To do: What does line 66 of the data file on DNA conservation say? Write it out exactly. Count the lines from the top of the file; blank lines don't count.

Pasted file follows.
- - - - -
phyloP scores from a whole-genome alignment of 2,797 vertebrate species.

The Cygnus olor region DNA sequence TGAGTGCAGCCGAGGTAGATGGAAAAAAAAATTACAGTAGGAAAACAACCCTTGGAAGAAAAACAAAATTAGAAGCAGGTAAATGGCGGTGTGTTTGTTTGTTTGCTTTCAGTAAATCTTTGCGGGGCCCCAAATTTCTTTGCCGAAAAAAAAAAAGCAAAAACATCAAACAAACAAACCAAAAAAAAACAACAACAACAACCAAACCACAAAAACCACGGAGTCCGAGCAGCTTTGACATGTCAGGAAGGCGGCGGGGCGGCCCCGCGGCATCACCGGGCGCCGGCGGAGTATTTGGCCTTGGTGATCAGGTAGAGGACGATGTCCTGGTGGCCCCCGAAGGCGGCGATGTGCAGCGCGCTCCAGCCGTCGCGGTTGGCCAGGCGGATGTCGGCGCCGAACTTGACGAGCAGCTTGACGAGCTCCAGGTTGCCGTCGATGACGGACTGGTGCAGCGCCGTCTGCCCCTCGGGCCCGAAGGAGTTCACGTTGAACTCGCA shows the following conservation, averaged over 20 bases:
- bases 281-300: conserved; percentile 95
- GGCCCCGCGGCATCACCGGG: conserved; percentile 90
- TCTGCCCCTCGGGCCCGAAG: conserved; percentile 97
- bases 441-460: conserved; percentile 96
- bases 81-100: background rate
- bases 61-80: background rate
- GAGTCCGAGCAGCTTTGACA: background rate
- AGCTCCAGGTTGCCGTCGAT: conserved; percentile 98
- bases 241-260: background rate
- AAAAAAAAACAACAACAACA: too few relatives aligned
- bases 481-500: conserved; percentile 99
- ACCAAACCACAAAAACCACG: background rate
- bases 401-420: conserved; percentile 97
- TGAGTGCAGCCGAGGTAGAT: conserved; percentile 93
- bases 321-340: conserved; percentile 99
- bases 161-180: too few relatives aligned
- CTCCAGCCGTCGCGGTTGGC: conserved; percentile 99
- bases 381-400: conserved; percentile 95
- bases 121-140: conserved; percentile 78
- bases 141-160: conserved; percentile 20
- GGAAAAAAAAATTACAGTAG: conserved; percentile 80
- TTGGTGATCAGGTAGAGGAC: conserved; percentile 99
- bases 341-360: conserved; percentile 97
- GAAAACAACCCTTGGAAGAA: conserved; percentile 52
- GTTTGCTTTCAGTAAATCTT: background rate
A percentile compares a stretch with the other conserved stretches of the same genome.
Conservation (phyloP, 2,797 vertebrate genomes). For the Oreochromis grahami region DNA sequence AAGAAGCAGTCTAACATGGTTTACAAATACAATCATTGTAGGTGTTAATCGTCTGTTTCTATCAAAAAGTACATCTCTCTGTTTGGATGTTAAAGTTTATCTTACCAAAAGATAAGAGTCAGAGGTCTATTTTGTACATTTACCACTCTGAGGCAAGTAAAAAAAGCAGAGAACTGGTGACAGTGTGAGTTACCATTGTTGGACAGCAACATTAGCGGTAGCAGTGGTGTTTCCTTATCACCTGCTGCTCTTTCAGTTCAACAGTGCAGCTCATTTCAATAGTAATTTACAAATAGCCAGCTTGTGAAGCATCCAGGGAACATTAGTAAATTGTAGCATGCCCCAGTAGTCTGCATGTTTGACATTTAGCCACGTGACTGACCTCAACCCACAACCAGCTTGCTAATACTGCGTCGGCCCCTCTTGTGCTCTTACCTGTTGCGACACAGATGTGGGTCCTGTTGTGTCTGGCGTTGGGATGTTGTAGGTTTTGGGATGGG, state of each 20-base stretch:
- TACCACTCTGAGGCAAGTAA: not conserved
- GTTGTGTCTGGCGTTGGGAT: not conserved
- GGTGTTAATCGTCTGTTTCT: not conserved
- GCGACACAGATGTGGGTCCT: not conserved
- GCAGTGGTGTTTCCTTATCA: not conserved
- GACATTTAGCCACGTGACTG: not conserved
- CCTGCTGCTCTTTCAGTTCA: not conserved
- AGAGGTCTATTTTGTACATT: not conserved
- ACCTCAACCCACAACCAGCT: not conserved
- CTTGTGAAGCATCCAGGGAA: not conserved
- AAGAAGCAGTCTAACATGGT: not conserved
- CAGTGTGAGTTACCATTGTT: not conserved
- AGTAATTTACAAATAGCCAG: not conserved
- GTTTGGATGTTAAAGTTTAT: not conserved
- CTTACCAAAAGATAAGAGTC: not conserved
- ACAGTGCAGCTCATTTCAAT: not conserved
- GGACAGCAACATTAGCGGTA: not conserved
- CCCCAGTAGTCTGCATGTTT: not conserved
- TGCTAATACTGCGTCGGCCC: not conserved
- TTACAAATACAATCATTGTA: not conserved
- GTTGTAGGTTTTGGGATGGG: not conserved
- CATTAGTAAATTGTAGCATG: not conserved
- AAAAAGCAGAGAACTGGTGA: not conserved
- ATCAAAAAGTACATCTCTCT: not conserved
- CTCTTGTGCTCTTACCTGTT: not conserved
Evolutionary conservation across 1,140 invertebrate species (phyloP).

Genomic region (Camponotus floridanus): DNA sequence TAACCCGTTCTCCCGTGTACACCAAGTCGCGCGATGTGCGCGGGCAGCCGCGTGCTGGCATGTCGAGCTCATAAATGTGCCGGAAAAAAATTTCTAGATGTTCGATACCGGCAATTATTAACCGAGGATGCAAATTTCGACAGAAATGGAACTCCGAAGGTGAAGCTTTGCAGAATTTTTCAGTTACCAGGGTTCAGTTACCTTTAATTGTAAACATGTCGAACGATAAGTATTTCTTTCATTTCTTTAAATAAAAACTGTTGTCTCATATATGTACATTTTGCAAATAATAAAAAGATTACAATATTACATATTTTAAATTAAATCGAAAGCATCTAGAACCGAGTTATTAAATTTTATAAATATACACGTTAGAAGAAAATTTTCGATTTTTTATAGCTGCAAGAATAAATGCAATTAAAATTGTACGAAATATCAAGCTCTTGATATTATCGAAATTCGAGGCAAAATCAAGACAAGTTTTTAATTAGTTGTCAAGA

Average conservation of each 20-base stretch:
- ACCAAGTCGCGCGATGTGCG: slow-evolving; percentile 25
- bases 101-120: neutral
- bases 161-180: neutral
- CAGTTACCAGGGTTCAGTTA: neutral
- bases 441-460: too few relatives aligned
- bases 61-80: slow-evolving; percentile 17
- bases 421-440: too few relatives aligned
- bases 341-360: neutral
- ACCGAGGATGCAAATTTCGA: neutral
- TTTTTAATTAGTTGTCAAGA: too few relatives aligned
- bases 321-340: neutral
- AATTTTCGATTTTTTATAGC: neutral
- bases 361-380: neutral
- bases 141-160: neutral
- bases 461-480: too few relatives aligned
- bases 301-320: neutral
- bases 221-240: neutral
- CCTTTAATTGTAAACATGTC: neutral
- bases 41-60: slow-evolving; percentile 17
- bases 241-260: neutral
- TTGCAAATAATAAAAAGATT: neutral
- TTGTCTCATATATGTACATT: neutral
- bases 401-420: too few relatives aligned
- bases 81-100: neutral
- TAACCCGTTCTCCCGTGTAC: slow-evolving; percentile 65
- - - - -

- ACCGAGGATGCAAATTTCGA: neutral